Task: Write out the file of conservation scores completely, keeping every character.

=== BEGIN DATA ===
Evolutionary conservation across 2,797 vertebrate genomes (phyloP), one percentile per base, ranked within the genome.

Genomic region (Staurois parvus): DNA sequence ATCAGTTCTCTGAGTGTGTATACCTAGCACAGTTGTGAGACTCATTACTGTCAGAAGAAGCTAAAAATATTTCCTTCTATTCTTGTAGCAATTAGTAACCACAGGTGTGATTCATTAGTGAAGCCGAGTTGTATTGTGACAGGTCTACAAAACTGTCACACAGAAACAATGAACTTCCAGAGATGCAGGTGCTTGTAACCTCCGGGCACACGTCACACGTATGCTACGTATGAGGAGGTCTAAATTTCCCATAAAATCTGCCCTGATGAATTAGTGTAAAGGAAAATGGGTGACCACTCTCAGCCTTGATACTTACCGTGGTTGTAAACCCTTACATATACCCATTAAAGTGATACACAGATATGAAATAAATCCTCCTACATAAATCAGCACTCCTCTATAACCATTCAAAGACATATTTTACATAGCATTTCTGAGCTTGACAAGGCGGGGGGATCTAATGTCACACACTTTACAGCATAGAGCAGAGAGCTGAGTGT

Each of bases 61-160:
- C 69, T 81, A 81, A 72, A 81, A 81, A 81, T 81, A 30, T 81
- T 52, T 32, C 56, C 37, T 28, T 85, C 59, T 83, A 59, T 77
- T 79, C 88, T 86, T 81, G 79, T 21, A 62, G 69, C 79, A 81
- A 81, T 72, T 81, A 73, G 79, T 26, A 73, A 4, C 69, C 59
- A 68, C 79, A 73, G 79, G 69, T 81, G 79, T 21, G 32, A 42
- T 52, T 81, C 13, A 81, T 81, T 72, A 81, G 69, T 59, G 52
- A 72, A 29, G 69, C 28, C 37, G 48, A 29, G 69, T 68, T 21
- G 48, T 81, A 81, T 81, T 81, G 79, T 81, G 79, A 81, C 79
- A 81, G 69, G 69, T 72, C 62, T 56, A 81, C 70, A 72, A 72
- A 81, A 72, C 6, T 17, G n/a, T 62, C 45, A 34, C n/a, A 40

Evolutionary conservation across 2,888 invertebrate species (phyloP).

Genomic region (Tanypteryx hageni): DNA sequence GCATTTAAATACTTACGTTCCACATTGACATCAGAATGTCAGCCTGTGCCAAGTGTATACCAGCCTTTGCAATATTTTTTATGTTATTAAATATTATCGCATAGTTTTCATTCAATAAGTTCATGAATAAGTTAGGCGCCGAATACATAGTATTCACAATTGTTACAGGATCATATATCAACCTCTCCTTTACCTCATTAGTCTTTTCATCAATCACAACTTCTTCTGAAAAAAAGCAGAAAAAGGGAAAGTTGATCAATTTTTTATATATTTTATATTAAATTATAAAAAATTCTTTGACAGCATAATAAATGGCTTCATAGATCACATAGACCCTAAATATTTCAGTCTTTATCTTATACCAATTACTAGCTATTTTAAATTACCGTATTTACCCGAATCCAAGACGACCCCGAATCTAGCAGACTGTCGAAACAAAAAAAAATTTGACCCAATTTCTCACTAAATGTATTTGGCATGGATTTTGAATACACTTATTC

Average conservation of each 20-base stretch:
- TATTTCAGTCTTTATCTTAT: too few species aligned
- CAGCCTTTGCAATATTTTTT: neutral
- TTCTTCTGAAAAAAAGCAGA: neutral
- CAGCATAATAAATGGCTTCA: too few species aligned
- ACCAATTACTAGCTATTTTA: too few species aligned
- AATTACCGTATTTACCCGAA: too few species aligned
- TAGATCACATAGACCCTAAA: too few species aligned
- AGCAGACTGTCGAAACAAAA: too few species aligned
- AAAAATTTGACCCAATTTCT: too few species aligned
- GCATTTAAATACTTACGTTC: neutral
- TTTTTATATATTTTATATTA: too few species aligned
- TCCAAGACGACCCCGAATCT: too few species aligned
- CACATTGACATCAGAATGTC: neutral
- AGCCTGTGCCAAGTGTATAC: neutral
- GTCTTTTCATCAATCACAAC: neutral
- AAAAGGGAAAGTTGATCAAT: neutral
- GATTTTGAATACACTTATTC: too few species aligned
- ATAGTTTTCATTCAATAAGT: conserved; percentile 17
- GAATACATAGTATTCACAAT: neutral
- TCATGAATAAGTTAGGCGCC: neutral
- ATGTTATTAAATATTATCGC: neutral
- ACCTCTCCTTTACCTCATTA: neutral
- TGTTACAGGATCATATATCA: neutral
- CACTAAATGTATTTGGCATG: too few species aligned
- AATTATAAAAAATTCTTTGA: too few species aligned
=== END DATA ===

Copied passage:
Evolutionary conservation across 2,797 vertebrate genomes (phyloP), one percentile per base, ranked within the genome.

Genomic region (Staurois parvus): DNA sequence ATCAGTTCTCTGAGTGTGTATACCTAGCACAGTTGTGAGACTCATTACTGTCAGAAGAAGCTAAAAATATTTCCTTCTATTCTTGTAGCAATTAGTAACCACAGGTGTGATTCATTAGTGAAGCCGAGTTGTATTGTGACAGGTCTACAAAACTGTCACACAGAAACAATGAACTTCCAGAGATGCAGGTGCTTGTAACCTCCGGGCACACGTCACACGTATGCTACGTATGAGGAGGTCTAAATTTCCCATAAAATCTGCCCTGATGAATTAGTGTAAAGGAAAATGGGTGACCACTCTCAGCCTTGATACTTACCGTGGTTGTAAACCCTTACATATACCCATTAAAGTGATACACAGATATGAAATAAATCCTCCTACATAAATCAGCACTCCTCTATAACCATTCAAAGACATATTTTACATAGCATTTCTGAGCTTGACAAGGCGGGGGGATCTAATGTCACACACTTTACAGCATAGAGCAGAGAGCTGAGTGT

Each of bases 61-160:
- C 69, T 81, A 81, A 72, A 81, A 81, A 81, T 81, A 30, T 81
- T 52, T 32, C 56, C 37, T 28, T 85, C 59, T 83, A 59, T 77
- T 79, C 88, T 86, T 81, G 79, T 21, A 62, G 69, C 79, A 81
- A 81, T 72, T 81, A 73, G 79, T 26, A 73, A 4, C 69, C 59
- A 68, C 79, A 73, G 79, G 69, T 81, G 79, T 21, G 32, A 42
- T 52, T 81, C 13, A 81, T 81, T 72, A 81, G 69, T 59, G 52
- A 72, A 29, G 69, C 28, C 37, G 48, A 29, G 69, T 68, T 21
- G 48, T 81, A 81, T 81, T 81, G 79, T 81, G 79, A 81, C 79
- A 81, G 69, G 69, T 72, C 62, T 56, A 81, C 70, A 72, A 72
- A 81, A 72, C 6, T 17, G n/a, T 62, C 45, A 34, C n/a, A 40

Evolutionary conservation across 2,888 invertebrate species (phyloP).

Genomic region (Tanypteryx hageni): DNA sequence GCATTTAAATACTTACGTTCCACATTGACATCAGAATGTCAGCCTGTGCCAAGTGTATACCAGCCTTTGCAATATTTTTTATGTTATTAAATATTATCGCATAGTTTTCATTCAATAAGTTCATGAATAAGTTAGGCGCCGAATACATAGTATTCACAATTGTTACAGGATCATATATCAACCTCTCCTTTACCTCATTAGTCTTTTCATCAATCACAACTTCTTCTGAAAAAAAGCAGAAAAAGGGAAAGTTGATCAATTTTTTATATATTTTATATTAAATTATAAAAAATTCTTTGACAGCATAATAAATGGCTTCATAGATCACATAGACCCTAAATATTTCAGTCTTTATCTTATACCAATTACTAGCTATTTTAAATTACCGTATTTACCCGAATCCAAGACGACCCCGAATCTAGCAGACTGTCGAAACAAAAAAAAATTTGACCCAATTTCTCACTAAATGTATTTGGCATGGATTTTGAATACACTTATTC

Average conservation of each 20-base stretch:
- TATTTCAGTCTTTATCTTAT: too few species aligned
- CAGCCTTTGCAATATTTTTT: neutral
- TTCTTCTGAAAAAAAGCAGA: neutral
- CAGCATAATAAATGGCTTCA: too few species aligned
- ACCAATTACTAGCTATTTTA: too few species aligned
- AATTACCGTATTTACCCGAA: too few species aligned
- TAGATCACATAGACCCTAAA: too few species aligned
- AGCAGACTGTCGAAACAAAA: too few species aligned
- AAAAATTTGACCCAATTTCT: too few species aligned
- GCATTTAAATACTTACGTTC: neutral
- TTTTTATATATTTTATATTA: too few species aligned
- TCCAAGACGACCCCGAATCT: too few species aligned
- CACATTGACATCAGAATGTC: neutral
- AGCCTGTGCCAAGTGTATAC: neutral
- GTCTTTTCATCAATCACAAC: neutral
- AAAAGGGAAAGTTGATCAAT: neutral
- GATTTTGAATACACTTATTC: too few species aligned
- ATAGTTTTCATTCAATAAGT: conserved; percentile 17
- GAATACATAGTATTCACAAT: neutral
- TCATGAATAAGTTAGGCGCC: neutral
- ATGTTATTAAATATTATCGC: neutral
- ACCTCTCCTTTACCTCATTA: neutral
- TGTTACAGGATCATATATCA: neutral
- CACTAAATGTATTTGGCATG: too few species aligned
- AATTATAAAAAATTCTTTGA: too few species aligned